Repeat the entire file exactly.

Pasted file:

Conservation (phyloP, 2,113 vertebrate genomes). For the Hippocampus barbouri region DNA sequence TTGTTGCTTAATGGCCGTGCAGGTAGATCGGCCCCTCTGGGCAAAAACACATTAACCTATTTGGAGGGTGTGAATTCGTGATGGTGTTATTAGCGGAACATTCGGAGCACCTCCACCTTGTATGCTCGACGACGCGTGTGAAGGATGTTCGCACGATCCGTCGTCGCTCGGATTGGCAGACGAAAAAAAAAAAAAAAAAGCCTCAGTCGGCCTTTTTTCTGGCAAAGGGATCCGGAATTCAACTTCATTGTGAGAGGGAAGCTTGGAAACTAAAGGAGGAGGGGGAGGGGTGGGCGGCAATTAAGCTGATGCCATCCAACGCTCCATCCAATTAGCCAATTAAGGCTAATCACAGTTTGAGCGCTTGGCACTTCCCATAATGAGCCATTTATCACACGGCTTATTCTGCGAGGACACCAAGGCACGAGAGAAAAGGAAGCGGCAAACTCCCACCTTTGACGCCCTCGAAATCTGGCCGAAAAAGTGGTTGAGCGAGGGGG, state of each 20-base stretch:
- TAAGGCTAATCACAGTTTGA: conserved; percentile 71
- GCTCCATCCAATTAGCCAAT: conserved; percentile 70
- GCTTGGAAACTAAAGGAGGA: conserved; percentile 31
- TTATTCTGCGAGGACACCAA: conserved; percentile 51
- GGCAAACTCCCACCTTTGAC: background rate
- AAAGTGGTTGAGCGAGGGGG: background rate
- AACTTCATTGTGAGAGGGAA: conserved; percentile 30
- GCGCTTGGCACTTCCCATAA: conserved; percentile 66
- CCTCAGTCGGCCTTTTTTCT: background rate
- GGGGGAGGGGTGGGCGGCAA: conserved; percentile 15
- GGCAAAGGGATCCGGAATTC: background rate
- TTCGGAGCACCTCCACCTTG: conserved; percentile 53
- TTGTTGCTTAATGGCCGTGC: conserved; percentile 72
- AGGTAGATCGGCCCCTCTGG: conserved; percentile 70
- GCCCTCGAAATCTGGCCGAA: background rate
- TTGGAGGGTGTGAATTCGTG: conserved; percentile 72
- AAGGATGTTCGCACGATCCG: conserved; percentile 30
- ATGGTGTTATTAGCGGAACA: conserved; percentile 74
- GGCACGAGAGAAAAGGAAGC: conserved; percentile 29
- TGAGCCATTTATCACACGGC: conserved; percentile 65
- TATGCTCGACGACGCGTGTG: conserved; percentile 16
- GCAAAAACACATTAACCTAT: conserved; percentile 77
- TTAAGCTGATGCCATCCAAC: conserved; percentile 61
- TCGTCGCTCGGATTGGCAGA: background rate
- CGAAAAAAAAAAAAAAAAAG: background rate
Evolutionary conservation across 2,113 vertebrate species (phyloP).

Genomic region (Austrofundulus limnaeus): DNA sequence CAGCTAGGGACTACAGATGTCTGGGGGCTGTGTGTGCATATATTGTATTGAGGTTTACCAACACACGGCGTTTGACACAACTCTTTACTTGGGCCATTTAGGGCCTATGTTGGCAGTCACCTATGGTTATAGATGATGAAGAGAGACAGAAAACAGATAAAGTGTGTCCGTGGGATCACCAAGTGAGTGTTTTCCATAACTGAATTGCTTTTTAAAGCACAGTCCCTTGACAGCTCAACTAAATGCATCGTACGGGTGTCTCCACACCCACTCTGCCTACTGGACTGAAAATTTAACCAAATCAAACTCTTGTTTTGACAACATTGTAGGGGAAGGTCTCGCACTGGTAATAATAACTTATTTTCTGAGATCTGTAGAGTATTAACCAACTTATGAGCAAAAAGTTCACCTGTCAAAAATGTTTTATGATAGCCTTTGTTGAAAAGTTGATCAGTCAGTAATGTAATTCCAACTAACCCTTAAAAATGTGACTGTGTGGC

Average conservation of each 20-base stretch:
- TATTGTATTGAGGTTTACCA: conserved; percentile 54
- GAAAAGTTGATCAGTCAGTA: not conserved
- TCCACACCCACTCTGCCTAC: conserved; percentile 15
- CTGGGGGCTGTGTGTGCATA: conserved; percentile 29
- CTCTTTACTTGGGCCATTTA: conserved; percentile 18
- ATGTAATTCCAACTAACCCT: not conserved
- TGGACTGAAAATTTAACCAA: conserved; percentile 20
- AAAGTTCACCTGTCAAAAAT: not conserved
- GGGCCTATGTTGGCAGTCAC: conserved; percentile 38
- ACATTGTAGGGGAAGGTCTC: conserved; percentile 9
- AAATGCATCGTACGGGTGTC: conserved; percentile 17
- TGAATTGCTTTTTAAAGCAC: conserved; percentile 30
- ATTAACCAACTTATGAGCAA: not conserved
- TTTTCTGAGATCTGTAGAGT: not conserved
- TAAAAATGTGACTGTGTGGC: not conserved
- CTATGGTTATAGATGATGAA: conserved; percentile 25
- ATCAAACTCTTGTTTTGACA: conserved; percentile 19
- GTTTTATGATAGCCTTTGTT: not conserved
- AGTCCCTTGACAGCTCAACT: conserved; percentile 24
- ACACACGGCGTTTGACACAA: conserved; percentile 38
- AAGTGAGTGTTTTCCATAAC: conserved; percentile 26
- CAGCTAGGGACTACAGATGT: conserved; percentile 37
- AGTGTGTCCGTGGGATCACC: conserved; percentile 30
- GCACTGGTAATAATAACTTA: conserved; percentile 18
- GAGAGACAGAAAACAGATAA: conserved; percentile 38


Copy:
Conservation (phyloP, 2,113 vertebrate genomes). For the Hippocampus barbouri region DNA sequence TTGTTGCTTAATGGCCGTGCAGGTAGATCGGCCCCTCTGGGCAAAAACACATTAACCTATTTGGAGGGTGTGAATTCGTGATGGTGTTATTAGCGGAACATTCGGAGCACCTCCACCTTGTATGCTCGACGACGCGTGTGAAGGATGTTCGCACGATCCGTCGTCGCTCGGATTGGCAGACGAAAAAAAAAAAAAAAAAGCCTCAGTCGGCCTTTTTTCTGGCAAAGGGATCCGGAATTCAACTTCATTGTGAGAGGGAAGCTTGGAAACTAAAGGAGGAGGGGGAGGGGTGGGCGGCAATTAAGCTGATGCCATCCAACGCTCCATCCAATTAGCCAATTAAGGCTAATCACAGTTTGAGCGCTTGGCACTTCCCATAATGAGCCATTTATCACACGGCTTATTCTGCGAGGACACCAAGGCACGAGAGAAAAGGAAGCGGCAAACTCCCACCTTTGACGCCCTCGAAATCTGGCCGAAAAAGTGGTTGAGCGAGGGGG, state of each 20-base stretch:
- TAAGGCTAATCACAGTTTGA: conserved; percentile 71
- GCTCCATCCAATTAGCCAAT: conserved; percentile 70
- GCTTGGAAACTAAAGGAGGA: conserved; percentile 31
- TTATTCTGCGAGGACACCAA: conserved; percentile 51
- GGCAAACTCCCACCTTTGAC: background rate
- AAAGTGGTTGAGCGAGGGGG: background rate
- AACTTCATTGTGAGAGGGAA: conserved; percentile 30
- GCGCTTGGCACTTCCCATAA: conserved; percentile 66
- CCTCAGTCGGCCTTTTTTCT: background rate
- GGGGGAGGGGTGGGCGGCAA: conserved; percentile 15
- GGCAAAGGGATCCGGAATTC: background rate
- TTCGGAGCACCTCCACCTTG: conserved; percentile 53
- TTGTTGCTTAATGGCCGTGC: conserved; percentile 72
- AGGTAGATCGGCCCCTCTGG: conserved; percentile 70
- GCCCTCGAAATCTGGCCGAA: background rate
- TTGGAGGGTGTGAATTCGTG: conserved; percentile 72
- AAGGATGTTCGCACGATCCG: conserved; percentile 30
- ATGGTGTTATTAGCGGAACA: conserved; percentile 74
- GGCACGAGAGAAAAGGAAGC: conserved; percentile 29
- TGAGCCATTTATCACACGGC: conserved; percentile 65
- TATGCTCGACGACGCGTGTG: conserved; percentile 16
- GCAAAAACACATTAACCTAT: conserved; percentile 77
- TTAAGCTGATGCCATCCAAC: conserved; percentile 61
- TCGTCGCTCGGATTGGCAGA: background rate
- CGAAAAAAAAAAAAAAAAAG: background rate
Evolutionary conservation across 2,113 vertebrate species (phyloP).

Genomic region (Austrofundulus limnaeus): DNA sequence CAGCTAGGGACTACAGATGTCTGGGGGCTGTGTGTGCATATATTGTATTGAGGTTTACCAACACACGGCGTTTGACACAACTCTTTACTTGGGCCATTTAGGGCCTATGTTGGCAGTCACCTATGGTTATAGATGATGAAGAGAGACAGAAAACAGATAAAGTGTGTCCGTGGGATCACCAAGTGAGTGTTTTCCATAACTGAATTGCTTTTTAAAGCACAGTCCCTTGACAGCTCAACTAAATGCATCGTACGGGTGTCTCCACACCCACTCTGCCTACTGGACTGAAAATTTAACCAAATCAAACTCTTGTTTTGACAACATTGTAGGGGAAGGTCTCGCACTGGTAATAATAACTTATTTTCTGAGATCTGTAGAGTATTAACCAACTTATGAGCAAAAAGTTCACCTGTCAAAAATGTTTTATGATAGCCTTTGTTGAAAAGTTGATCAGTCAGTAATGTAATTCCAACTAACCCTTAAAAATGTGACTGTGTGGC

Average conservation of each 20-base stretch:
- TATTGTATTGAGGTTTACCA: conserved; percentile 54
- GAAAAGTTGATCAGTCAGTA: not conserved
- TCCACACCCACTCTGCCTAC: conserved; percentile 15
- CTGGGGGCTGTGTGTGCATA: conserved; percentile 29
- CTCTTTACTTGGGCCATTTA: conserved; percentile 18
- ATGTAATTCCAACTAACCCT: not conserved
- TGGACTGAAAATTTAACCAA: conserved; percentile 20
- AAAGTTCACCTGTCAAAAAT: not conserved
- GGGCCTATGTTGGCAGTCAC: conserved; percentile 38
- ACATTGTAGGGGAAGGTCTC: conserved; percentile 9
- AAATGCATCGTACGGGTGTC: conserved; percentile 17
- TGAATTGCTTTTTAAAGCAC: conserved; percentile 30
- ATTAACCAACTTATGAGCAA: not conserved
- TTTTCTGAGATCTGTAGAGT: not conserved
- TAAAAATGTGACTGTGTGGC: not conserved
- CTATGGTTATAGATGATGAA: conserved; percentile 25
- ATCAAACTCTTGTTTTGACA: conserved; percentile 19
- GTTTTATGATAGCCTTTGTT: not conserved
- AGTCCCTTGACAGCTCAACT: conserved; percentile 24
- ACACACGGCGTTTGACACAA: conserved; percentile 38
- AAGTGAGTGTTTTCCATAAC: conserved; percentile 26
- CAGCTAGGGACTACAGATGT: conserved; percentile 37
- AGTGTGTCCGTGGGATCACC: conserved; percentile 30
- GCACTGGTAATAATAACTTA: conserved; percentile 18
- GAGAGACAGAAAACAGATAA: conserved; percentile 38